Organization Encourages Creativity
BY CARLA RIEDEL
When I have twenty minutes to relax and don’t want to start a new binge, I have two Netflix go-to shows. One is The West Wing – undeniably the greatest TV show ever produced in the ninety-seven-year history of television. I’ve watched the whole series so many times that I can just drop in anywhere and be swept away. My second go-to is Chef’s Table. Chef’s Table is beautifully shot and transports you into worlds unknown where food is everything and recipes are for light-weights.
Admittedly, I have often spent my free few minutes watching the Chef’s Table opening sequence over and over. It’s set to my favorite piece of music and it takes you to dozens of exotic locations in a frenzy of split-second video cuts. Flour whips across an ancient bread board, enormous tuna hurl themselves from rugged seas across a ship’s bow, tables are set, wine is sloshed, herbs are chopped in a flurry of sharp blades and nimble fingers. But the most remarkable thing about the introduction of Chef’s Table is the way it sparks your creativity. It reminds you there is a big wide world still waiting to be discovered. It reminds you that travel opens up your brain to new ways to use old things, that a fresh outlook will feed your soul.
For a kitchen designer, there’s almost nothing better than watching cooks and bakers in their bliss. Many of the personalities featured on the show have literally made something out of nothing. They’ve found ways to harvest vegetables from the sea or answered an unrecognized but instantly popular need for gourmet bread. Or they’ve turned their downtrodden generations-old family restaurant on its ear with a sprightly new way to look at traditional beef Bourguignon.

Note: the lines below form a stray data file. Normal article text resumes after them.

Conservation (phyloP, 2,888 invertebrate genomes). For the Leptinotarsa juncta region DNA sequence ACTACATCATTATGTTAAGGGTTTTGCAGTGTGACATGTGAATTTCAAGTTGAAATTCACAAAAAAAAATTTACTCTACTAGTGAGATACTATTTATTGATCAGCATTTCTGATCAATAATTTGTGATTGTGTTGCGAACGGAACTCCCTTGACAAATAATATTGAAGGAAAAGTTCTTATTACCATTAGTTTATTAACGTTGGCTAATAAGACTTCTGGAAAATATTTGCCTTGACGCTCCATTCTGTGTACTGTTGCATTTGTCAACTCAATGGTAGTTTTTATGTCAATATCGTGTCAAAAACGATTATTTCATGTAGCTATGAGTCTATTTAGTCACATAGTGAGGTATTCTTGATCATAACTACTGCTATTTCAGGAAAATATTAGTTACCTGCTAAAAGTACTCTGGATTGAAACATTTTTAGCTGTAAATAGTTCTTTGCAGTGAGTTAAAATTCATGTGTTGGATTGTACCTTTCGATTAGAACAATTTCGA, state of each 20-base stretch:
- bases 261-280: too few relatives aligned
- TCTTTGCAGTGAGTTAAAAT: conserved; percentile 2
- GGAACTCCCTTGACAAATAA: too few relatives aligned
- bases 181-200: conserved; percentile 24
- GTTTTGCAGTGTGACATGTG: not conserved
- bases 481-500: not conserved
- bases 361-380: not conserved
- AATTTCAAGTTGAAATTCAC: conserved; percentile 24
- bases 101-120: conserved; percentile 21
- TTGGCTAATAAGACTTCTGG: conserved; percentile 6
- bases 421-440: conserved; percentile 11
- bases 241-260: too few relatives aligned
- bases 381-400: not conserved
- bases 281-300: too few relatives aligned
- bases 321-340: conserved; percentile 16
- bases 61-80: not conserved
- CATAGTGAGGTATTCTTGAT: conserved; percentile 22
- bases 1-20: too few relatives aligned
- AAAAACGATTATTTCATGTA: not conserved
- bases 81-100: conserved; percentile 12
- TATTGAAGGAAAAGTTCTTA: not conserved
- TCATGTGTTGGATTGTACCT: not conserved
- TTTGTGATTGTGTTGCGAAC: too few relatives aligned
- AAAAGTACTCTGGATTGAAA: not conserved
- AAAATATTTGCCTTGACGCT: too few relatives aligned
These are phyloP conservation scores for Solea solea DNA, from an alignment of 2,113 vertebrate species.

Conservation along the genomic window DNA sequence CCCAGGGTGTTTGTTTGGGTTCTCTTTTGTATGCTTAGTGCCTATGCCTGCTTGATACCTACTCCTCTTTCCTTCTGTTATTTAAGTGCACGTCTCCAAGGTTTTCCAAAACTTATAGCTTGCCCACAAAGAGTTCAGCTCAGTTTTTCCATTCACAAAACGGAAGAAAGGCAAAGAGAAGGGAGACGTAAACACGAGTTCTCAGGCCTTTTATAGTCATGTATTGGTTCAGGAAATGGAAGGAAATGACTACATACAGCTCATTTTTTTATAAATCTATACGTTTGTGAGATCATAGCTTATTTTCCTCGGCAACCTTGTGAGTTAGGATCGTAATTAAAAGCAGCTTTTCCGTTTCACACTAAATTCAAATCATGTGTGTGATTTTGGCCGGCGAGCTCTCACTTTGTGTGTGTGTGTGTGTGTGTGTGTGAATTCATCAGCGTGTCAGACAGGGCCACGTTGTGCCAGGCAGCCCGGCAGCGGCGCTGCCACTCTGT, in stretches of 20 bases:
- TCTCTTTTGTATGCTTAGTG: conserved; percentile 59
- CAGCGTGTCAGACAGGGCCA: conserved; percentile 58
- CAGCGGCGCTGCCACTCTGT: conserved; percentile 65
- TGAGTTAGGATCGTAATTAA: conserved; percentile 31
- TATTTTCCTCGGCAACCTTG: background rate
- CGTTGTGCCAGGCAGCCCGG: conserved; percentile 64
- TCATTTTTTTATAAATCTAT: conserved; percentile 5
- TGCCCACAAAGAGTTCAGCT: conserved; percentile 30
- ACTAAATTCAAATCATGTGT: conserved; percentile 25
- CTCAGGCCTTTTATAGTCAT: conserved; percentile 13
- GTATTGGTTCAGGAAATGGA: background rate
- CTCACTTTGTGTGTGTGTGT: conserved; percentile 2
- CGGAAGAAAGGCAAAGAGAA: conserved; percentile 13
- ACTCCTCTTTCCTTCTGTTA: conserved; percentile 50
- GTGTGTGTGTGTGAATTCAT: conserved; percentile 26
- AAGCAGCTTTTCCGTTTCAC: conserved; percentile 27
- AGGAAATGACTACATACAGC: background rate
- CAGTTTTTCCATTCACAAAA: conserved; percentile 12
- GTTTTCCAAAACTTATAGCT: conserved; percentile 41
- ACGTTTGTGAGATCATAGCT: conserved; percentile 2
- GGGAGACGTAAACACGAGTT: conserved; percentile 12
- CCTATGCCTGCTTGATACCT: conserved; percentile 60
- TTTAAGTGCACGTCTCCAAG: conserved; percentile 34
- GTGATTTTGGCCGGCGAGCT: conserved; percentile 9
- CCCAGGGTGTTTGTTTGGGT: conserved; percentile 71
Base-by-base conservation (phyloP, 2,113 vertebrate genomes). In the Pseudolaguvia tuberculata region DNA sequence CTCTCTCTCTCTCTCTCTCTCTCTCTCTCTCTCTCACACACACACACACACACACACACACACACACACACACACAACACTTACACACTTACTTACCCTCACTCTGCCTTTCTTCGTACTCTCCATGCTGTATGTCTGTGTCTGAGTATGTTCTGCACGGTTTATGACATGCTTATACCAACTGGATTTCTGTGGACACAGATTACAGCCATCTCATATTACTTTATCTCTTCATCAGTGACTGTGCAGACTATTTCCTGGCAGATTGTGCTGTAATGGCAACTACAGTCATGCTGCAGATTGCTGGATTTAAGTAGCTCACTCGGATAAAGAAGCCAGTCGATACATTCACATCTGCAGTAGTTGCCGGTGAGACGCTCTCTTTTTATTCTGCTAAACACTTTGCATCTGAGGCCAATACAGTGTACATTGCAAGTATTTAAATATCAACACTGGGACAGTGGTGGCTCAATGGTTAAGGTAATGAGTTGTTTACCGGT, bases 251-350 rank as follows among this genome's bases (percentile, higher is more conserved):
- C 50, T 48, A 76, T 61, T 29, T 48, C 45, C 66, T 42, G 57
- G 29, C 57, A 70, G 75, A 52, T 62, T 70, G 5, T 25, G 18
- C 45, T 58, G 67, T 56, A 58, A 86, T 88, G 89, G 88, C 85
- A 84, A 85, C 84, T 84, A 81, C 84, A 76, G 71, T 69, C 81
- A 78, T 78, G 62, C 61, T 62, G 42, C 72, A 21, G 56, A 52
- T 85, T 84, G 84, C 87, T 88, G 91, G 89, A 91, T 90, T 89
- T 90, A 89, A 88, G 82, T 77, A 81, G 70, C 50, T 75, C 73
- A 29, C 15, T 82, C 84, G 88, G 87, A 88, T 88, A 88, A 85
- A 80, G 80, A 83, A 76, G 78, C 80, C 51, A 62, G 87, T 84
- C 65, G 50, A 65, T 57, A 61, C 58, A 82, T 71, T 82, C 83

The typical setting for the show is a commercial kitchen, all stainless steel and gleaming. Large commercial kitchens are designed in a series of lines, so sous chefs and cooks and bakers and platers all stay out of each other’s way. Every person in a commercial kitchen practices ‘mise e place’ (a French term roughly translated into ‘everything in its place’) so all ingredients are prepared and organized ahead of time to maximize the efficiency of putting a dish together. My son, a TV producer, has learned lots of cooking techniques by watching famous chefs work on the TV shows he produces. He contends that mise en place frees the chef from the rigidity of a recipe and allows his or her mind to explore creative possibilities as they work.
We can use this technique in many creative endeavors including the design of your new kitchen. Educate yourself regarding all the possible ‘ingredients’ of your dream project. Spend some time gathering every fabulous idea you can glean from magazines, productions like Chef’s Table, web sources and the wondrous world. Once you’ve gathered all ye roses, organize them in a way that makes sense to you. Only then should you begin to cull your treasure trove of possibilities for the ideas that really send your heart soaring. Finally, get yourself a top-notch kitchen designer and put them to work as your sous chef. And don’t forget to invite me to dinner when your creative stew finally emerges from the oven.
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